Justin Sullivan/Getty Images(NEW YORK) -- Facebook is back after an outage that knocked the social network for an hour on Friday.
It was the second time the social network was down in as many months.
Users who tried accessing their accounts on Friday were greeted with the message: "Sorry, something went wrong. We're working on getting this fixed as soon as we can."
Facebook last experienced a half hour outage last month in the middle of the night.
A message posted on Facebook's developer's portal around 12 p.m. ET said the social network "is currently experiencing an issue that is affecting all API and web surfaces. Our engineers detected the issue quickly and are working to resolve it ASAP. We'll update shortly."
A spokesperson told ABC News last month that the company "ran into an issue while updating the configuration of one of our software systems."
"This doesn't happen often, but when it does we make sure we learn from the experience so we can make Facebook that much more reliable," the spokesperson said.
iStock/Thinkstock(NEW YORK) -- You might be familiar with Microsoft Office's suite of programs, including Microsoft Word, but did you know there is a world championship for Microsoft Word?
This week, Dominique Howard, 21, a receptionist at JPMorgan Chase in New York City, became the first woman to win the title in the competition's 13-year history.
When asked on a YouTube video about her victory at the national and global level, Howard said, "I didn't think I was going to win again -- and I did, yet again, which is even more amazing than the first time. It's an amazing feeling. I'm thrilled."
Howard did not immediately respond to ABC News' request for further comment.
The games started with a pool of 400,000 participants around the world who took Microsoft Office Specialist certification. After competing in the national-level, Howard made it to the global stage with 123 finalists in Anaheim, California.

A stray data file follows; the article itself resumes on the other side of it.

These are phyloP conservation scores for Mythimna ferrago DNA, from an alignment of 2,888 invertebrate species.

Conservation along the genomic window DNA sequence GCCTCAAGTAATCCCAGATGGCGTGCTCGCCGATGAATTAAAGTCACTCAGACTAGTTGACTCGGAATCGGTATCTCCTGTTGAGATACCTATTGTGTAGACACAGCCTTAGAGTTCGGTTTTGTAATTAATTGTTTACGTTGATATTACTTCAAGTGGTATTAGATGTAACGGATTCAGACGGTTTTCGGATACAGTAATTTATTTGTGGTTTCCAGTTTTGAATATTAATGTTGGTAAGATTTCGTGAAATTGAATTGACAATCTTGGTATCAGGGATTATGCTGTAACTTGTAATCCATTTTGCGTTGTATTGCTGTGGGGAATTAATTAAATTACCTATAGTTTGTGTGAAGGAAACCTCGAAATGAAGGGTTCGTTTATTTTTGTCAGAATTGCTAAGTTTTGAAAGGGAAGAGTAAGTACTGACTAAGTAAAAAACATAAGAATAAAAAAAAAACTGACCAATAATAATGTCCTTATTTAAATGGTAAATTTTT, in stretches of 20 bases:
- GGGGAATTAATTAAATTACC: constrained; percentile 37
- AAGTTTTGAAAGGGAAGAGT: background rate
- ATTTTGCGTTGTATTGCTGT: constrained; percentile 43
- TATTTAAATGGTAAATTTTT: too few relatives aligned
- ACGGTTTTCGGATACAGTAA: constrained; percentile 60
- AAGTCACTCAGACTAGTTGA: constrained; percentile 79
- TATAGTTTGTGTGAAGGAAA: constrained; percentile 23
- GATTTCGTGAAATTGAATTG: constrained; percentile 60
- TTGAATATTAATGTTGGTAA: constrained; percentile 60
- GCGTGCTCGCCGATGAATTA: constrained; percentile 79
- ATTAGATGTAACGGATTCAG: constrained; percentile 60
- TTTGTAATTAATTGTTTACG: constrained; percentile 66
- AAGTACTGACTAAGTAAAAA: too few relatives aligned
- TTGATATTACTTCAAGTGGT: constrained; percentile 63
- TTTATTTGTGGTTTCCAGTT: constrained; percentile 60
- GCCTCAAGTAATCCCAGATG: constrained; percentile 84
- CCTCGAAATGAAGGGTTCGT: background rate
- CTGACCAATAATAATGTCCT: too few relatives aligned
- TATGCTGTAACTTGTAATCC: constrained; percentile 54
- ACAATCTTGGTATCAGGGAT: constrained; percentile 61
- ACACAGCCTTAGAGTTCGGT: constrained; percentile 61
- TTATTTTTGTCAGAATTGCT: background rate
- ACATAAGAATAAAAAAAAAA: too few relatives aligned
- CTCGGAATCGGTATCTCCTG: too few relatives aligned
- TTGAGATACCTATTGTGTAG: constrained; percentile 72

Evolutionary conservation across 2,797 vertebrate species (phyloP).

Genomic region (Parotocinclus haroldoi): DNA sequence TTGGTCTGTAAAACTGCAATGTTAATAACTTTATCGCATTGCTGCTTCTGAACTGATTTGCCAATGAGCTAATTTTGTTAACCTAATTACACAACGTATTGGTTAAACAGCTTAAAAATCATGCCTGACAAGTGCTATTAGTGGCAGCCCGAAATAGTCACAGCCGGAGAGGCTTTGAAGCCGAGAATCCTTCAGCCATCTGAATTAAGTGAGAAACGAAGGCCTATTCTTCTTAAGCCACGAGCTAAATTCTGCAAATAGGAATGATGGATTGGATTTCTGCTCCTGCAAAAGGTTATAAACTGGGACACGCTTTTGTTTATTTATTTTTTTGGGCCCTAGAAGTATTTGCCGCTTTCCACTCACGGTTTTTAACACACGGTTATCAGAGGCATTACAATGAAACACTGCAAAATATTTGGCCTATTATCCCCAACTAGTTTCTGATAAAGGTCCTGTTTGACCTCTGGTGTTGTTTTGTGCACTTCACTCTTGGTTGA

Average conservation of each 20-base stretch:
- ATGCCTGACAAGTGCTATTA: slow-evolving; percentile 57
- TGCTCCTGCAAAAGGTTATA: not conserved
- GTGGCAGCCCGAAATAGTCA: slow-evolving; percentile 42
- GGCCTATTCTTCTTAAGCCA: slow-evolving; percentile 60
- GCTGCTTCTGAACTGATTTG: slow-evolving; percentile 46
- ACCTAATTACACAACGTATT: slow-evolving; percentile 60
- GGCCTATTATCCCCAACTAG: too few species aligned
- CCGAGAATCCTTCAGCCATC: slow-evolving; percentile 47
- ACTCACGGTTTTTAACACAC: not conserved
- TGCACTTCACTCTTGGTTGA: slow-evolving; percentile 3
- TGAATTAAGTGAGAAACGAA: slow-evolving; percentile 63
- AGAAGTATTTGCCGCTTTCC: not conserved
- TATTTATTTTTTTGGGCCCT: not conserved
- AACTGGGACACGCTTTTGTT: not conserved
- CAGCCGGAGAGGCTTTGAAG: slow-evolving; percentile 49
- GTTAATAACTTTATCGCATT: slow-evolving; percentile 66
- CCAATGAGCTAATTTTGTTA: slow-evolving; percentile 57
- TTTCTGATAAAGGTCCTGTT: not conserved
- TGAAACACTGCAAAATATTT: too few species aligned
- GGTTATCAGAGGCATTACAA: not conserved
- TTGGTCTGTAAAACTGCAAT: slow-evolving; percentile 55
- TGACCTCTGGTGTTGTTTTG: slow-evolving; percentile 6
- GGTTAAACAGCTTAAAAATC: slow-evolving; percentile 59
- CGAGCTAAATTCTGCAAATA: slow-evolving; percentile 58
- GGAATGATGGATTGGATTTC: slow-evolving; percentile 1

Howard and the other finalists took a timed exam in which they had to recreate a Word document by following instructions. They were scored on accuracy and speed, said a spokeswoman for the competition organizer, Certiport.
Howard, who learned about the competition through STRIVE New York, an East Harlem workforce development center, took home a $5,000 scholarship as her winnings.
While anyone can claim they know Microsoft Word, not everyone can complete tasks under the pressure of a clock.
In one timed challenge, contestants were presented with an image of a Word document with an image of Saturn and other elements such as text boxes and tables.
They were asked the recreate the document with the same specifications, such as the same margins and horizontal and vertical height of each object.
Contestants were tested in Microsoft Office Word 2007 and 2010. Starting next year, the competition will test Word 2010 and 2013. The competition presented challenges in six subjects:
1. Creating and Customizing Documents (including making documents and contents easier to find)
2. Formatting Content (such as controlling pagination)
3. Working with Visual Content (including formatting text graphically)
4. Organizing Content (like modifying tables)
5. Reviewing Documents (including comparing and merging document versions)
6. Sharing and Securing Content (such as preparing documents for sharing)
The second-place award went to Olubunmi Agusto of Nigeria, followed by Hannah Wilson of the United Kingdom, in third place.
iStock/Thinkstock(NEW YORK) -- Stocks fell again on Friday after a steep plunge on Thursday.